Early recognition of prostitution or seduction fantasies at the time of payment can provide an easy and often humorous segue into this minefield. Talking about it aloud quickly brings reality and consciousness to the fore, allowing discovery, insight, and learning to occur without the dangers of acting out unconscious sexual drives.


Nonpayment can be addressed on 2 levels: first, on a concrete level as a breach of the patient-provider contract,13 and second, on a psychological level as resistance to treatment or the manifestation of a transference phenomenon. Payment is part of the treatment agreement, and because nonpayment breaches the contract, there is no legal duty to treat or continue to see patients who do not pay for services. On the other hand, fiduciary duties to patients are not contingent on payment.4,8 Nonpayment does not give the psychiatrist permission to act unprofessionally, withhold records, or act in a way that might cause the patient harm.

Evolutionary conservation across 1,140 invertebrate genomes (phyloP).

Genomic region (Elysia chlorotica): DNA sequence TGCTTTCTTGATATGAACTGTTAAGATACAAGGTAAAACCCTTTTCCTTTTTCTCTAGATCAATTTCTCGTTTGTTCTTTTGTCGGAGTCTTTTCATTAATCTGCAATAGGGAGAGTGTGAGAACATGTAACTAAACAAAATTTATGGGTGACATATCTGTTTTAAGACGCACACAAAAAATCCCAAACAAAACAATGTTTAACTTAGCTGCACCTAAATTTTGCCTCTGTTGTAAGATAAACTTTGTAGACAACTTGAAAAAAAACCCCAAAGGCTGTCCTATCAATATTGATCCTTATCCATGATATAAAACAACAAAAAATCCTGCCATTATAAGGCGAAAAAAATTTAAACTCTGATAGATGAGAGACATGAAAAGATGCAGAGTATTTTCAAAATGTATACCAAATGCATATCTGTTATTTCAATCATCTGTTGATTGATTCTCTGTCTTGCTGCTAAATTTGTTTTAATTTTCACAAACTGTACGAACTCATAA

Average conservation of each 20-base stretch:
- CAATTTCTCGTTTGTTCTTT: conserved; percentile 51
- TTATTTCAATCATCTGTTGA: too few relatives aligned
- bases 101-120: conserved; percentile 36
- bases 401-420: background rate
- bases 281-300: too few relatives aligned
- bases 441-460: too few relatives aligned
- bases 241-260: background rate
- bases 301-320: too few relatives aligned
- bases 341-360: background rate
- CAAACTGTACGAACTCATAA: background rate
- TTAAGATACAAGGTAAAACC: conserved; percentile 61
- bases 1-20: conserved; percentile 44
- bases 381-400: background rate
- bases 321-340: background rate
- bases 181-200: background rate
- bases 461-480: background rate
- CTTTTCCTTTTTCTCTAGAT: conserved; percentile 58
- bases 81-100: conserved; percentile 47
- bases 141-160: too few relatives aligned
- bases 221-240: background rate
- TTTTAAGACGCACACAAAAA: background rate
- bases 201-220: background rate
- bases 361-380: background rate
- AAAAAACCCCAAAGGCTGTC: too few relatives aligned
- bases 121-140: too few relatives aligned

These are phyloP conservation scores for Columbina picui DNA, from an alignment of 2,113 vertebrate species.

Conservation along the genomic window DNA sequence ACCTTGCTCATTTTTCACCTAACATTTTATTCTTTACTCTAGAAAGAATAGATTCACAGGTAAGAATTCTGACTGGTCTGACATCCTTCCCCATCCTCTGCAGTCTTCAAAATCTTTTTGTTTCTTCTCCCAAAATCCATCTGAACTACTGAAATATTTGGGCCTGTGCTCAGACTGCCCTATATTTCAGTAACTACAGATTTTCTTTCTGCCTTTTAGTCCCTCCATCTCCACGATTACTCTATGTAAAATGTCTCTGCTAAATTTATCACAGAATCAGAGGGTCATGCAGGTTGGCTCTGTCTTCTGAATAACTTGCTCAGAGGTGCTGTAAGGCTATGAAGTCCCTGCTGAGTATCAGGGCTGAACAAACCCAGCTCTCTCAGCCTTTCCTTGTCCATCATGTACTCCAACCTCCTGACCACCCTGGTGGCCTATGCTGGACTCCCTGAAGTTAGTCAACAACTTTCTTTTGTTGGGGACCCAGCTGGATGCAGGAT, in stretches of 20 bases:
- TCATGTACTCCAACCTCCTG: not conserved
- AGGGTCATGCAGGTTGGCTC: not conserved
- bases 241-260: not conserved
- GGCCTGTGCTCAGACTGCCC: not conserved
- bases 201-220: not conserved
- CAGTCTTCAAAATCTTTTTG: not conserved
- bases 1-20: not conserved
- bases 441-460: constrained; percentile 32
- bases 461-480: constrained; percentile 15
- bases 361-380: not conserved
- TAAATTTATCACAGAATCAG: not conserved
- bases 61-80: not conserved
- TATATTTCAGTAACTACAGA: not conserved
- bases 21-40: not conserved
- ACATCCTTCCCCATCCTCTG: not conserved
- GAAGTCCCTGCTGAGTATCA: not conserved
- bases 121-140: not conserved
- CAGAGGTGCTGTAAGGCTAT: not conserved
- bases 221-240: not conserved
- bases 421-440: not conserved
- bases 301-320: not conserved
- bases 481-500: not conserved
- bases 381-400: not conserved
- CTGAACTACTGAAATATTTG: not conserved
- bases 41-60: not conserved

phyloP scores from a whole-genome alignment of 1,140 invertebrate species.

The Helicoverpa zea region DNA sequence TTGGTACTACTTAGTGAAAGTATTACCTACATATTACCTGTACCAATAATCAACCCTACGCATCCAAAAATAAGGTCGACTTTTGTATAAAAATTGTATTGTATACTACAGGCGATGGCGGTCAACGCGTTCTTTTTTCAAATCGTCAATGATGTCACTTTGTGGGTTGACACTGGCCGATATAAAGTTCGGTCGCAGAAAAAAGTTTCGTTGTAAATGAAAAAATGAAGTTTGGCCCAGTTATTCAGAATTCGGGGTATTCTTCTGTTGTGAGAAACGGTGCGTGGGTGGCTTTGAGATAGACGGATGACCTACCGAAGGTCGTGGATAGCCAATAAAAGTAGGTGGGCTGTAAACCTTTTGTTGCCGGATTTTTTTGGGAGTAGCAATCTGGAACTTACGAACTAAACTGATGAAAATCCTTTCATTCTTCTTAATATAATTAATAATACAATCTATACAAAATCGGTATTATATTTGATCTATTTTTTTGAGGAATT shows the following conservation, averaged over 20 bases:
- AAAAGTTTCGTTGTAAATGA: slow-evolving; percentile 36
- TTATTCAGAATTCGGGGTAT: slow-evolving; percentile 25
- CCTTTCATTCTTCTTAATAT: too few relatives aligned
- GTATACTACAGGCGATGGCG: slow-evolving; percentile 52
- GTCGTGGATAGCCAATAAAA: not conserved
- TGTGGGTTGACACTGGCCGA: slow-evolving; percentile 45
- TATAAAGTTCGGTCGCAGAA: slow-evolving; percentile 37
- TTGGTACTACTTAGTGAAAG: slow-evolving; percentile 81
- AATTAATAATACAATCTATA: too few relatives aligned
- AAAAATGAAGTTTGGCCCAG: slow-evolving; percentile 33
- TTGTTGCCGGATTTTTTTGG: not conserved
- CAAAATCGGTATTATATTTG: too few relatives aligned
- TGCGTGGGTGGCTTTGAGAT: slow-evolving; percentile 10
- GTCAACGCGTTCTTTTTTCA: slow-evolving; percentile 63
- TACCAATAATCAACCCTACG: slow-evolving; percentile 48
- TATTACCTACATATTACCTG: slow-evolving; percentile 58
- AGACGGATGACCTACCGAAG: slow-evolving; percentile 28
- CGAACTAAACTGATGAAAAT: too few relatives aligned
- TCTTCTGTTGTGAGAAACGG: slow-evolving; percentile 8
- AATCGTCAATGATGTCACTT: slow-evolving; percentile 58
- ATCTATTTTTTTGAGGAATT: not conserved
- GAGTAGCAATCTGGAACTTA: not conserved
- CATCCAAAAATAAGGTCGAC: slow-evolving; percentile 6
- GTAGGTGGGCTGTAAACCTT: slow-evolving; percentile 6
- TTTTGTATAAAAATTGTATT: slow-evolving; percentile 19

It has been noted that the fee is an area in which a patient can really hurt or frustrate the psychiatrist.14-16 Analyzing this expression of aggression can move the patient forward therapeutically. The psychiatrist must persuade the patient that understanding the psychology behind the nonpayment may forward his or her personal growth. The patient needs to see parallels to other behaviors or relationships17 and is guided to understanding nonpayment as a repetition of this pattern within the treatment relationship.